Keyboard Commands

There are many keyboard commands available to simulate keys found on a QWERTY keyboard including the Windows key, Tab key, and so on. A few commands also exist for keyboard combinations such as Alt + Tab, and Shift + Tab. You can also perform keyboard commands with modifiers. For example, to bring up the Run dialog, the keyboard command is to press and hold the Windows key + R. There is a command that will simulate holding down the Windows key, Spacebar with Dots 1-8, followed by pressing the letter R. There are some Narrator commands, such as toggling Scan Mode on and off, which are necessary to navigate effectively through menus and webpages. You can toggle this mode on and off by pressing the toggle for the Caps Lock key, which is Spacebar + Dots 6-8, followed by the Spacebar to turn Scan Mode on or off. For these keyboard commands to work, you must be in Text Input mode, which is not mentioned in the manual. If you don't wish to consult the manual for a list of braille display commands, pressing Spacebar + L will launch Input Learning, which allows you to press various braille keyboard combinations to get descriptions of their functions.

Navigating Webpages

You can use a wide range of keyboard commands to move quickly through webpages and documents. Using Microsoft Edge, there are commands to jump by different elements including headings, checkboxes, input fields, radio buttons, and links. There are even commands to jump to heading levels 1 through 9, though I have never seen a webpage use more than heading level 6. After loading the AccessWorld homepage I found navigation to be very consistent with Narrator. I was able to use the toggle for the Control key + L to get to the address bar and type a URL with no issues. Pressing Dot 8 activated a link as expected. In Gmail's basic view, I was able to easily move through messages using the command for checkboxes. None of these keyboard commands appear to work with the Extended Support Release of Firefox.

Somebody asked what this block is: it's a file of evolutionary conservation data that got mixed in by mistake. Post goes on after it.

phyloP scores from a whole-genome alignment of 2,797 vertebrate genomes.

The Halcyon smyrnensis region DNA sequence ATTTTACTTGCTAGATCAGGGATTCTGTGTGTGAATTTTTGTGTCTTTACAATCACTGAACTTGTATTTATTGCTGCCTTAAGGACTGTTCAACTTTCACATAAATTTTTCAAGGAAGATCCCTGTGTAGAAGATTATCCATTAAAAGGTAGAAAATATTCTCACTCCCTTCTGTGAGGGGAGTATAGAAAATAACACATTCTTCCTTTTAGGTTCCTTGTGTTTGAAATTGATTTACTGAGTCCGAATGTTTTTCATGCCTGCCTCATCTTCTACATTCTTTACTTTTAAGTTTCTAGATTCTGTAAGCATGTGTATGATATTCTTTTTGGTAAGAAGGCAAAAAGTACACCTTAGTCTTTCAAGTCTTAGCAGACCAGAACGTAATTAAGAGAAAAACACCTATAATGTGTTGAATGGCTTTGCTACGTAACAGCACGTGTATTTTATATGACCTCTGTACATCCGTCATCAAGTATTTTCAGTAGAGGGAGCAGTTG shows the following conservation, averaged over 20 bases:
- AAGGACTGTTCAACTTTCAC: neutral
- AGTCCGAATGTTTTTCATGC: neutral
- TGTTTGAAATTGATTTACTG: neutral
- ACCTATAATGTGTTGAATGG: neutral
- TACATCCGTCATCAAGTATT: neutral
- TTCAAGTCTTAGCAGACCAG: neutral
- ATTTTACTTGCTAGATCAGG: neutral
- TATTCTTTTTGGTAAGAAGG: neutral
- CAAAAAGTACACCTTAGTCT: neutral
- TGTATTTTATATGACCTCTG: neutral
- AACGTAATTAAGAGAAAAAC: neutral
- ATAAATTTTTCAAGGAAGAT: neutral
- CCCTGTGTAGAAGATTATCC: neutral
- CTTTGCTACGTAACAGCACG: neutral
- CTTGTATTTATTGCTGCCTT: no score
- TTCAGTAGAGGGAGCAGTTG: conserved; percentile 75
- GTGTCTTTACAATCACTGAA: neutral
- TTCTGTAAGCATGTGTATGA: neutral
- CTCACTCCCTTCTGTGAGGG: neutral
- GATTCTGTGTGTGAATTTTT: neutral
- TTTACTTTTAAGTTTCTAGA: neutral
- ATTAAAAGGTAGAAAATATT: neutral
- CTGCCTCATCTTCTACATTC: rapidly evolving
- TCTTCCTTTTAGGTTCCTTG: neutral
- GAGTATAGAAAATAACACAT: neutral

Speaking of email, I decided to test the Mail app that comes with Windows 10. It has an Outlook Express feel and works the same way. Many of the keyboard commands that work in Outlook also work in this app. The Mail app is free with Windows 10, and works with Narrator.


Given the wide range of keyboard commands simulating the keys on a QWERTY keyboard, multiple navigation options, and the fixes that have occurred since the Spring update, it's clear Microsoft has put a great deal of time and thought into developing braille support along with Narrator. When the bugs and limitations experienced inputting text on a braille keyboard are solved, Narrator will be a viable option for those who use a braille display without speech. It is my hope that plug-and-play support for braille displays on Windows will someday be an option for those users who can't hear or see the device well enough to go through the setup process. As this is the second beta, I'm encouraged by the work Microsoft has done up to this point, and look forward to the next update, which will hopefully bring even better braille support.